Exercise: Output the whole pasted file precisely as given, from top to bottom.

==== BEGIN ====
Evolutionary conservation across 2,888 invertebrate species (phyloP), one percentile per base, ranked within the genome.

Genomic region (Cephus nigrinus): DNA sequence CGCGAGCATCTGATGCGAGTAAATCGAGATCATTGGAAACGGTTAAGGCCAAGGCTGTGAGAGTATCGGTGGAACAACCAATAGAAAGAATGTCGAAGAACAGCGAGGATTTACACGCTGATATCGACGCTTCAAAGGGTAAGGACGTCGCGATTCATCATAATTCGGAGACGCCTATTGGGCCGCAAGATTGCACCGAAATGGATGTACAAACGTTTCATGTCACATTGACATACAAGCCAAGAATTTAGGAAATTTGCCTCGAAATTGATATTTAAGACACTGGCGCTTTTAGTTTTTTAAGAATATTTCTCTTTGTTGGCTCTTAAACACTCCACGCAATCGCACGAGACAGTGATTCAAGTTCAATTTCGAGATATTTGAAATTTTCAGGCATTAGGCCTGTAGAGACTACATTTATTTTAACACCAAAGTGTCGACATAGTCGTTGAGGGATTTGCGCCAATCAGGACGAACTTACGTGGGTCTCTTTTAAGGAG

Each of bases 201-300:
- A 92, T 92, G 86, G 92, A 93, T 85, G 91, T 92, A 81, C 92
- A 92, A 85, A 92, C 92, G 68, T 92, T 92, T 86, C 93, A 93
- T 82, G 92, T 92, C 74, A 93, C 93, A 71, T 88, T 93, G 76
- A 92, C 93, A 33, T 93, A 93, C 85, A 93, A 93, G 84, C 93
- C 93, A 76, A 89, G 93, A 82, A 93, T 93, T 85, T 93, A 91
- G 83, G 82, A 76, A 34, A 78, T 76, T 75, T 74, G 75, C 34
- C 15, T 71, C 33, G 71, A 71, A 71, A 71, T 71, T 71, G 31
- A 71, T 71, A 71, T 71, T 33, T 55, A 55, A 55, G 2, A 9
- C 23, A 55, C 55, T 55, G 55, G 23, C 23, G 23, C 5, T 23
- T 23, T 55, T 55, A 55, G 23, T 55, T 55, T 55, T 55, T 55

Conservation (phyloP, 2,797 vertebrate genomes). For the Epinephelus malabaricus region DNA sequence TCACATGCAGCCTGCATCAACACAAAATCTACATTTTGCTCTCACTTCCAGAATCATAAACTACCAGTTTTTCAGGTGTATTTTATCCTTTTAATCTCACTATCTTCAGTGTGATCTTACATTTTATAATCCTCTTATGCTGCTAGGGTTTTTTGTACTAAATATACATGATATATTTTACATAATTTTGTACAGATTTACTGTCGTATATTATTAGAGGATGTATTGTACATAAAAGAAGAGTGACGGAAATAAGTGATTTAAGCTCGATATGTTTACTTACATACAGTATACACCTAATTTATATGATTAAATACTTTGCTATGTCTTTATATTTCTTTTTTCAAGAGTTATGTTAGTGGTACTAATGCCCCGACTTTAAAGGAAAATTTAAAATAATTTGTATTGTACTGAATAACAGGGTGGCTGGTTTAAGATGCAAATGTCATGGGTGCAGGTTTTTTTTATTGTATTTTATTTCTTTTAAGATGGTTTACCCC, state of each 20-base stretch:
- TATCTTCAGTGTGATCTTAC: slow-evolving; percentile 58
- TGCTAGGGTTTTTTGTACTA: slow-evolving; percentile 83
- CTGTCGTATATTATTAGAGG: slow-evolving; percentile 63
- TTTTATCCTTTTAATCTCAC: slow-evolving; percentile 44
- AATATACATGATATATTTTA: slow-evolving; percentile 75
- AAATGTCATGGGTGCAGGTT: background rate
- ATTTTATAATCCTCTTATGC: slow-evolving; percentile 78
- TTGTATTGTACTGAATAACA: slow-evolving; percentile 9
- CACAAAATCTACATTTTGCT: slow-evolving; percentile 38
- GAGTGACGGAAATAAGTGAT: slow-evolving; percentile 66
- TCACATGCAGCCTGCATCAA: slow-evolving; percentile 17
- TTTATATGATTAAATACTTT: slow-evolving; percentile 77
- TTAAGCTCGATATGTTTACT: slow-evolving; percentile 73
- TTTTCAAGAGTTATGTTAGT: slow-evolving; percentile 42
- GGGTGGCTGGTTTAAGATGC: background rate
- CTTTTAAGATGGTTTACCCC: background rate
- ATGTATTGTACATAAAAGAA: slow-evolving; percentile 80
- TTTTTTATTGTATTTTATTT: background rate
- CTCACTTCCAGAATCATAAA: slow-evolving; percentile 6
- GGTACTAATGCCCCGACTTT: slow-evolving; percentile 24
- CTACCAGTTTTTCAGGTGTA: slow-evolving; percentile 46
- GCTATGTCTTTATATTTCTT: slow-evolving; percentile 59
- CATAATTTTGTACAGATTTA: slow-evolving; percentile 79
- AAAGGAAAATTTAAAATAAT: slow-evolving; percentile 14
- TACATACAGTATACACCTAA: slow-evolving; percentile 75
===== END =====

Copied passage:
Evolutionary conservation across 2,888 invertebrate species (phyloP), one percentile per base, ranked within the genome.

Genomic region (Cephus nigrinus): DNA sequence CGCGAGCATCTGATGCGAGTAAATCGAGATCATTGGAAACGGTTAAGGCCAAGGCTGTGAGAGTATCGGTGGAACAACCAATAGAAAGAATGTCGAAGAACAGCGAGGATTTACACGCTGATATCGACGCTTCAAAGGGTAAGGACGTCGCGATTCATCATAATTCGGAGACGCCTATTGGGCCGCAAGATTGCACCGAAATGGATGTACAAACGTTTCATGTCACATTGACATACAAGCCAAGAATTTAGGAAATTTGCCTCGAAATTGATATTTAAGACACTGGCGCTTTTAGTTTTTTAAGAATATTTCTCTTTGTTGGCTCTTAAACACTCCACGCAATCGCACGAGACAGTGATTCAAGTTCAATTTCGAGATATTTGAAATTTTCAGGCATTAGGCCTGTAGAGACTACATTTATTTTAACACCAAAGTGTCGACATAGTCGTTGAGGGATTTGCGCCAATCAGGACGAACTTACGTGGGTCTCTTTTAAGGAG

Each of bases 201-300:
- A 92, T 92, G 86, G 92, A 93, T 85, G 91, T 92, A 81, C 92
- A 92, A 85, A 92, C 92, G 68, T 92, T 92, T 86, C 93, A 93
- T 82, G 92, T 92, C 74, A 93, C 93, A 71, T 88, T 93, G 76
- A 92, C 93, A 33, T 93, A 93, C 85, A 93, A 93, G 84, C 93
- C 93, A 76, A 89, G 93, A 82, A 93, T 93, T 85, T 93, A 91
- G 83, G 82, A 76, A 34, A 78, T 76, T 75, T 74, G 75, C 34
- C 15, T 71, C 33, G 71, A 71, A 71, A 71, T 71, T 71, G 31
- A 71, T 71, A 71, T 71, T 33, T 55, A 55, A 55, G 2, A 9
- C 23, A 55, C 55, T 55, G 55, G 23, C 23, G 23, C 5, T 23
- T 23, T 55, T 55, A 55, G 23, T 55, T 55, T 55, T 55, T 55

Conservation (phyloP, 2,797 vertebrate genomes). For the Epinephelus malabaricus region DNA sequence TCACATGCAGCCTGCATCAACACAAAATCTACATTTTGCTCTCACTTCCAGAATCATAAACTACCAGTTTTTCAGGTGTATTTTATCCTTTTAATCTCACTATCTTCAGTGTGATCTTACATTTTATAATCCTCTTATGCTGCTAGGGTTTTTTGTACTAAATATACATGATATATTTTACATAATTTTGTACAGATTTACTGTCGTATATTATTAGAGGATGTATTGTACATAAAAGAAGAGTGACGGAAATAAGTGATTTAAGCTCGATATGTTTACTTACATACAGTATACACCTAATTTATATGATTAAATACTTTGCTATGTCTTTATATTTCTTTTTTCAAGAGTTATGTTAGTGGTACTAATGCCCCGACTTTAAAGGAAAATTTAAAATAATTTGTATTGTACTGAATAACAGGGTGGCTGGTTTAAGATGCAAATGTCATGGGTGCAGGTTTTTTTTATTGTATTTTATTTCTTTTAAGATGGTTTACCCC, state of each 20-base stretch:
- TATCTTCAGTGTGATCTTAC: slow-evolving; percentile 58
- TGCTAGGGTTTTTTGTACTA: slow-evolving; percentile 83
- CTGTCGTATATTATTAGAGG: slow-evolving; percentile 63
- TTTTATCCTTTTAATCTCAC: slow-evolving; percentile 44
- AATATACATGATATATTTTA: slow-evolving; percentile 75
- AAATGTCATGGGTGCAGGTT: background rate
- ATTTTATAATCCTCTTATGC: slow-evolving; percentile 78
- TTGTATTGTACTGAATAACA: slow-evolving; percentile 9
- CACAAAATCTACATTTTGCT: slow-evolving; percentile 38
- GAGTGACGGAAATAAGTGAT: slow-evolving; percentile 66
- TCACATGCAGCCTGCATCAA: slow-evolving; percentile 17
- TTTATATGATTAAATACTTT: slow-evolving; percentile 77
- TTAAGCTCGATATGTTTACT: slow-evolving; percentile 73
- TTTTCAAGAGTTATGTTAGT: slow-evolving; percentile 42
- GGGTGGCTGGTTTAAGATGC: background rate
- CTTTTAAGATGGTTTACCCC: background rate
- ATGTATTGTACATAAAAGAA: slow-evolving; percentile 80
- TTTTTTATTGTATTTTATTT: background rate
- CTCACTTCCAGAATCATAAA: slow-evolving; percentile 6
- GGTACTAATGCCCCGACTTT: slow-evolving; percentile 24
- CTACCAGTTTTTCAGGTGTA: slow-evolving; percentile 46
- GCTATGTCTTTATATTTCTT: slow-evolving; percentile 59
- CATAATTTTGTACAGATTTA: slow-evolving; percentile 79
- AAAGGAAAATTTAAAATAAT: slow-evolving; percentile 14
- TACATACAGTATACACCTAA: slow-evolving; percentile 75